Helen Caldicott is a charming lady: passionate, pleasant, and engaging. She is also hopelessly wrong about her anti-nuclear cause, a fact which is so obvious that it is difficult to refrain from expressing frustration and even annoyance when speaking with her. I debated her once, on TVO, and thought I was being gentle in the way I disputed one of her more hyperbolic points. The next day one of my office colleagues who had watched the debate upbraided me for my lack of respect for a cultural icon, the woman who made If You Love This Planet. I mean, that film had won an Oscar! Who was I? I said something like “I’m Steve Aplin, a human being with a brain that functions well enough to distinguish hyperbole from level-headed analysis, and who doesn’t think that participation, decades ago, in an Oscar-winning film gives anyone any special scientific credibility.” (You can listen to an MP3 podcast of the debate here.)
As I said, I thought I was being patient. Another pro nuke in the same debate, Duncan Hawthorne, CEO of Bruce Power, who has spent his career running nuclear reactors and has probably forgotten more about them than Caldicott will ever know, had little patience for Caldicott’s nonsense, and even less for her endless promotion of her new book. He point-blank told her “of all the books in the world, yours is the last one I’d read. It contains no facts.” She asked him to repeat it, so he did.
Helen Caldicott, who actually did not make but was featured in If You Love This Planet, did what any smart person associated with an Oscar-winner does: she milked it for all it was worth. She’s been milking it ever since—she was milking it on the night I debated her. I don’t really mind that; I am milking my debate with her right now as I write this.
What I do mind is that she has gone to places like Port Hope, Ontario, and appeared in public regulatory meetings on how to clean up the leftovers from historical uranium processing operations, and told the locals that they should all move from the area because there is nothing more dangerous on the planet than anything associated with nuclear energy. (In the years after her Oscar moment, she cleverly segued from nuclear weapons, the abolition of which was her passionate cause in If You Love This Planet, to anything that involves the fission of uranium or plutonium, including reactors that make electricity.)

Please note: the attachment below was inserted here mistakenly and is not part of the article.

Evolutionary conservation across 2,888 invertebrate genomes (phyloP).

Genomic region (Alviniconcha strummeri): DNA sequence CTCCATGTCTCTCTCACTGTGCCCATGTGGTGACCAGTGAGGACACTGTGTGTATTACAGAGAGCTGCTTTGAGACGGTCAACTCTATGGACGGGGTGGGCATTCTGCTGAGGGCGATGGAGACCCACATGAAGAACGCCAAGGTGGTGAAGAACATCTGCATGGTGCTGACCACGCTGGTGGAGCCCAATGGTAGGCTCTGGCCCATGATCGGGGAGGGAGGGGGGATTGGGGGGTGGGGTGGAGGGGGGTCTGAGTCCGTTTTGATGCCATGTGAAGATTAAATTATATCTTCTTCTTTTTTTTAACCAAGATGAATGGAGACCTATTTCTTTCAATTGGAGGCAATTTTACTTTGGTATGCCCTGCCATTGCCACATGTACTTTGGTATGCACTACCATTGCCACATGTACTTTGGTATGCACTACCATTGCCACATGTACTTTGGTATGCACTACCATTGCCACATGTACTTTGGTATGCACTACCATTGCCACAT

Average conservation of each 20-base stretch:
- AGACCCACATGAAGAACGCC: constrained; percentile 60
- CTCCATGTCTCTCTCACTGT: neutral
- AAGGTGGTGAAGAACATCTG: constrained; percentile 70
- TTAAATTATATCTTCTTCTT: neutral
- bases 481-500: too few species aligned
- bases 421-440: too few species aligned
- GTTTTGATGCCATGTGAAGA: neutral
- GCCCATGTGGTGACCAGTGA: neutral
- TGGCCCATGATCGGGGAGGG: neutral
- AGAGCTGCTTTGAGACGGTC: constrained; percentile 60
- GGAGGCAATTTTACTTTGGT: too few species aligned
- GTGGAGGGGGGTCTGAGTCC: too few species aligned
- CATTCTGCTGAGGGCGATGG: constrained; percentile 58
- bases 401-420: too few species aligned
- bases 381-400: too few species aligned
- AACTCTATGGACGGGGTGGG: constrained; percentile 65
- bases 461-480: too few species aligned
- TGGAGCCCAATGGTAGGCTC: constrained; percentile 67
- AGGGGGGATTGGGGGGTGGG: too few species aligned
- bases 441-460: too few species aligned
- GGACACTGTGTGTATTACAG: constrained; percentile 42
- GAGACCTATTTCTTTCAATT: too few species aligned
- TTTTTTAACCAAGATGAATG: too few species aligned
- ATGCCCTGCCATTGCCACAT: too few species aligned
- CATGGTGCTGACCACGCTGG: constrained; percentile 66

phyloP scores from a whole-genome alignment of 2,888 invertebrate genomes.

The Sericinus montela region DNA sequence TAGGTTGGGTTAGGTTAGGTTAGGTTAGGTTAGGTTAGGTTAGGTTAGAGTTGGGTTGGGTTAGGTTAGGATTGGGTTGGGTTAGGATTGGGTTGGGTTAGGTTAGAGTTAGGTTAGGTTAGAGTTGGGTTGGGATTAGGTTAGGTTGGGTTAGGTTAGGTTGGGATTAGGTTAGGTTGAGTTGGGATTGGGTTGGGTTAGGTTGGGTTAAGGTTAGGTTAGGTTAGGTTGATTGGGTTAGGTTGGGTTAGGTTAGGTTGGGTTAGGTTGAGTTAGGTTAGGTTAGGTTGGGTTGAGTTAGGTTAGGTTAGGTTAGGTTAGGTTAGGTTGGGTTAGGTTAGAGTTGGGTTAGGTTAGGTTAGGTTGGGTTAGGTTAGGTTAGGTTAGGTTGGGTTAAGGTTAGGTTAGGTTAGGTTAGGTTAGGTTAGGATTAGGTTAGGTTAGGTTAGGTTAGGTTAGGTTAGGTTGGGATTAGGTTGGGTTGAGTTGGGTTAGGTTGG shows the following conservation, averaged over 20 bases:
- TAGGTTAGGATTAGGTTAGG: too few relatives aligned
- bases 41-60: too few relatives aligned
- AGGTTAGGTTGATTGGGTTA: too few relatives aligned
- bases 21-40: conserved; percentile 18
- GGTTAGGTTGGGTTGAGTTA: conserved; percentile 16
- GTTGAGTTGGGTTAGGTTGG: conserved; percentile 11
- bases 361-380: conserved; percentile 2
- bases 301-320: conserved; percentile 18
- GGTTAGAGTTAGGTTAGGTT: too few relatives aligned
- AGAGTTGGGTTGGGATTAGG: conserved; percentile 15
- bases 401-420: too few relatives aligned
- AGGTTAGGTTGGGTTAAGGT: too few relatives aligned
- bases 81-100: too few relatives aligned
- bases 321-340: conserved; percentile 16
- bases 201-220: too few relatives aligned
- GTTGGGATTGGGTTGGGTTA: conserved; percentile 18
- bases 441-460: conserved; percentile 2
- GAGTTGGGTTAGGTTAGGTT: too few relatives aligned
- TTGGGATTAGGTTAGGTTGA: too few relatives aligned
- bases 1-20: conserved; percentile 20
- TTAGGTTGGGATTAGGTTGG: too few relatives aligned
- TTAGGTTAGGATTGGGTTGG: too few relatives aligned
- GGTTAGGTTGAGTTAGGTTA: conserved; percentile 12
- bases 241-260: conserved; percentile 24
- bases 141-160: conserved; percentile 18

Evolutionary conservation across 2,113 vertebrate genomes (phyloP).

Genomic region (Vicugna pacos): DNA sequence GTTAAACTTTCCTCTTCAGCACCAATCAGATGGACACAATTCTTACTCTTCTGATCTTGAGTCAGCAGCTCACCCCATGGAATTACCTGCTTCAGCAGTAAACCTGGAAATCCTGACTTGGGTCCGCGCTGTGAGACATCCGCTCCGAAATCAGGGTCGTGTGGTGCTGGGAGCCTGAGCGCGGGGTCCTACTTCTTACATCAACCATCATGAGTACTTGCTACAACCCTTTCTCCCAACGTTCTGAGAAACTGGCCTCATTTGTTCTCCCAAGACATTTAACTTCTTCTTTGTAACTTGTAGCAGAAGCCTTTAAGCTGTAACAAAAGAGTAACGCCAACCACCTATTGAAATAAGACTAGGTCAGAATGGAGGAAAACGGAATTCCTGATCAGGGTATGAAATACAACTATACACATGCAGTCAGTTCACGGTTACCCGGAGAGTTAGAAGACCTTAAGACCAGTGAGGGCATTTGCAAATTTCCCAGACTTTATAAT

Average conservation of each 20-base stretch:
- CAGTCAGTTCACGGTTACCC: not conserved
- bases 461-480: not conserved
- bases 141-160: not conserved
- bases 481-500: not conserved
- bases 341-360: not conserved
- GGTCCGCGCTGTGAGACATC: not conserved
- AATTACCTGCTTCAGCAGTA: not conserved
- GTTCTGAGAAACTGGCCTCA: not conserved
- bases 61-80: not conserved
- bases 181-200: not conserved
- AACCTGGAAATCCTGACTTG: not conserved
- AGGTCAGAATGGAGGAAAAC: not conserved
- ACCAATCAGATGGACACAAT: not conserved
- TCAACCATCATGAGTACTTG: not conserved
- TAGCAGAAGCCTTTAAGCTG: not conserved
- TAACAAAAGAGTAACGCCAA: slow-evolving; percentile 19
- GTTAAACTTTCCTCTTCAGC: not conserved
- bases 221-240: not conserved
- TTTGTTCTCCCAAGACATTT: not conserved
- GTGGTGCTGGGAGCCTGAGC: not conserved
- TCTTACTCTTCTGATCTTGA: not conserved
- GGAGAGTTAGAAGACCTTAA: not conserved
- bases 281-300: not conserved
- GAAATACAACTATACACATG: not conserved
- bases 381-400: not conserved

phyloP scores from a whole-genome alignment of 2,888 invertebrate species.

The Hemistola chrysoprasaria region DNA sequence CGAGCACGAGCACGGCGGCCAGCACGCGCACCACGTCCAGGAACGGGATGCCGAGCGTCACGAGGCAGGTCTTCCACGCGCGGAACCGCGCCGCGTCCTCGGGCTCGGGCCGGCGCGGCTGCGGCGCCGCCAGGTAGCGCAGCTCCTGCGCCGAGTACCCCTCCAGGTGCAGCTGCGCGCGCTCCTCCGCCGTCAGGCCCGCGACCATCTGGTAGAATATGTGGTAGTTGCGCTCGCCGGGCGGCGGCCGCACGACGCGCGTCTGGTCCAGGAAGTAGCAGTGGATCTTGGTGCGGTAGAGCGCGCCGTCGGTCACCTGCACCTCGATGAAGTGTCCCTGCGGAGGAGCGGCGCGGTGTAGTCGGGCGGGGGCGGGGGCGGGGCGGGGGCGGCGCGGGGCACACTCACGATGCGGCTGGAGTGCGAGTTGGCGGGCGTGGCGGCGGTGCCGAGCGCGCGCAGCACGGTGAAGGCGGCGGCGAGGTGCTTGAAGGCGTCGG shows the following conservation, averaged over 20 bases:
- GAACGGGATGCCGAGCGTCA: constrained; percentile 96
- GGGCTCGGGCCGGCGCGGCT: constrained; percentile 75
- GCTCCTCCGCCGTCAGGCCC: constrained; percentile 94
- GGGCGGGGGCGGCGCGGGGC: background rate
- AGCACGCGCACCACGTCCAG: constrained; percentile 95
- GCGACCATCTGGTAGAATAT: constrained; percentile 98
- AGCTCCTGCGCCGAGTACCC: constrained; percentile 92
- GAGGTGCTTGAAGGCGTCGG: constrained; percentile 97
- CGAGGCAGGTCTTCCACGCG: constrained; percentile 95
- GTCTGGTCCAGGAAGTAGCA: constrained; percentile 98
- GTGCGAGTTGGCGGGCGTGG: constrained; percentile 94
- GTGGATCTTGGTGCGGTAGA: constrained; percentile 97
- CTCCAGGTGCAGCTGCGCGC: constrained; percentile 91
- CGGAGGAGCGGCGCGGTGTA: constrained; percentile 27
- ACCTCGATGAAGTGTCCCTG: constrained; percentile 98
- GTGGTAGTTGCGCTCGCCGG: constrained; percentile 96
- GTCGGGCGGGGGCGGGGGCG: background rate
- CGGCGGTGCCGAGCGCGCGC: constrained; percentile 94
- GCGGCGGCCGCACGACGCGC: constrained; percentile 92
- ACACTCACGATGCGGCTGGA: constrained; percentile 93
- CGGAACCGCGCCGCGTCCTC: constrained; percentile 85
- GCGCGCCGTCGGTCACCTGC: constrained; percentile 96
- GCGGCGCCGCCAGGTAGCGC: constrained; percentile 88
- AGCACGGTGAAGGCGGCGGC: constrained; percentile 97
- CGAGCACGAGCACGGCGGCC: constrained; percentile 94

The president of the Canadian Nuclear Safety Commission (CNSC) took exception to Dr. Caldicott’s exploitation of her Hollywood reputation to scare the residents of Port Hope. The CNSC has conducted and reviewed numerous studies about the effects of uranium processing in Port Hope, and concluded that there have been no adverse health effects. Exasperated and annoyed, the CNSC president said in a letter to the editor that Caldicott’s claims are “nothing more than unacceptable fear-mongering.” He referred to a CNSC review of numerous studies of Port Hope, and invited readers to judge for themselves.
Well, now there is a newly published academic study that provides yet more corroboration of the CNSC’s conclusion of no adverse health impacts in Port Hope. Entitled “Mortality (1950–1999) and cancer incidence (1969–1999) of workers in the Port Hope cohort study exposed to a unique combination of radium, uranium and [gamma]-ray doses,” and published in the British Medical Journal (BMJ Open), the study concludes the following:
Overall, workers had lower mortality and cancer incidence compared with the general Canadian population. In analyses restricted to men (n=2645), the person-year weighted mean cumulative RDP exposure was 15.9 working level months (WLM) and the mean cumulative whole-body [gamma]-ray dose was 134.4?millisieverts. We observed small, non-statistically significant increases in radiation risks of mortality and incidence of lung cancer due to RDP exposures (excess relative risks/100 WLM=0.21, 95% CI
You can view the synopsis here.
I don’t expect this will slow down the breezily redoubtable Dr. Caldicott. She has been making too much money and having too much fun crisscrossing, in kerosene-powered airplanes, the planet she challenges the rest of us to love.
I do hope though that others will recognize that, while she is charming and entertaining, her “analyses” are not worth the paper they are written on.